A Sense of Normality


Traffic Jam in Haiti

After over a week of chaos in Haiti, things are finally beginning to show a sense of normality again. We had wondered when the roadblocks, riots, and strikes would ever end? It has been refreshing to hear the sound of vehicles passing outside our gate knowing that we can once again leave our compound without fear. Businesses, schools, and markets are all open again as well. The attempt to oust President Jovenel Moïse appears to have fallen by the wayside, at least for now.

Yesterday, Prit and I were returning home on “L” Street. ”L” Street is one of the main arteries in Cap-Haitian. The traffic was very heavy and it seemed to take forever and a day to get home. There’s no way to describe traffic in Haiti.  It’s like navigating a minefield. One must inch along with all the other vehicles and motorcycles. Then there are the pedestrians racing across the street to avoid getting hit.  There is no rule of law when it comes to driving in Haiti. It’s all defensive driving and it’s usually done at a snail’s pace. Motorcycles can turn into your lane at any moment and most of our energy is spent on making sure we don’t hit anyone. It can be exhausting just to go to town and back!

Normally, I would have been quite impatient with it all because it took so long to get home. However, it dawned on me that all these people crowding the street with their motorcycles and vehicles was actually a good sign. Why? Because it meant the city was no longer in crisis mode — at least for the moment. Instead of being bottled up on our compound, we were actually able to get out and go to town. It’s amazing how one’s perspective can change about the “drudgery” of everyday life after going through certain trials.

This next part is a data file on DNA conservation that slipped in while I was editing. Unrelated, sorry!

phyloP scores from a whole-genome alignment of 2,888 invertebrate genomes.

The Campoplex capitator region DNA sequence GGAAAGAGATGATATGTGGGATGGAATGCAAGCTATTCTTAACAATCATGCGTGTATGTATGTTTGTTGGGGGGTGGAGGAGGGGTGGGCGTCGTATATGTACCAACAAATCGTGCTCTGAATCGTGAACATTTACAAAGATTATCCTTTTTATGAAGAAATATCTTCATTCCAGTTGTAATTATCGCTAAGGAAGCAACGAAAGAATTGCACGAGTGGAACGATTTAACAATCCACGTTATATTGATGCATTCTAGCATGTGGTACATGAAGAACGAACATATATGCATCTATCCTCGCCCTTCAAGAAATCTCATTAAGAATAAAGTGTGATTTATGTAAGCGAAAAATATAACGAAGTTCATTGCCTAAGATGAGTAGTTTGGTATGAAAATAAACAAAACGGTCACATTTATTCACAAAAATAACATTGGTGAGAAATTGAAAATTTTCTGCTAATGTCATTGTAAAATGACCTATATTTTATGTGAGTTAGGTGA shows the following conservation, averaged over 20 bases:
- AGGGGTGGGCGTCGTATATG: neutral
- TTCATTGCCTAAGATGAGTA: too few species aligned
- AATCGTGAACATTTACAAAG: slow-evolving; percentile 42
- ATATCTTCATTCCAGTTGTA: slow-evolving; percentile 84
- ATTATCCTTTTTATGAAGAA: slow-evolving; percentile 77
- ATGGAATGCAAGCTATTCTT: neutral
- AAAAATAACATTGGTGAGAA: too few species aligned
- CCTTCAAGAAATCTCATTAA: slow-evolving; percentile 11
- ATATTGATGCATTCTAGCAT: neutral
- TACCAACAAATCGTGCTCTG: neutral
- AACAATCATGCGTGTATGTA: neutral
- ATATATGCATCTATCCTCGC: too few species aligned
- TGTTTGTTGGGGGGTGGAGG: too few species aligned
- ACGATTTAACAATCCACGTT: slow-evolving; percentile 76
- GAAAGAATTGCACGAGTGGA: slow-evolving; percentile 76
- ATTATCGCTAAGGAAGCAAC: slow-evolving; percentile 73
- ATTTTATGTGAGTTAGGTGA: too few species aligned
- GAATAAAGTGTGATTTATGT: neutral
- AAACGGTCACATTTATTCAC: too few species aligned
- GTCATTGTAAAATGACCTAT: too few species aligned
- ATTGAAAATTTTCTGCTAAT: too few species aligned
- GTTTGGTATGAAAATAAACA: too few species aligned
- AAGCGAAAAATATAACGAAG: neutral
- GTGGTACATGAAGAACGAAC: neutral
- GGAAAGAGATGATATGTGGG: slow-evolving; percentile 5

Please pray the calm will remain. We also ask for your prayers for President Jovenel Moïse. He has inherited a myriad of problems that go back decades — even back to the time when Haiti was a French colony.  Jovenel needs supernatural help to pull this country out of its doldrums and set it back on its feet. Moïse means Moses in the French language. Can we pray that this modern-day Moses can lead his people out of bondage — and into prosperity, much like the Moses of old did? We’ll also pray that the most confusion we’ll experience is that of the madness on ”L” Street.


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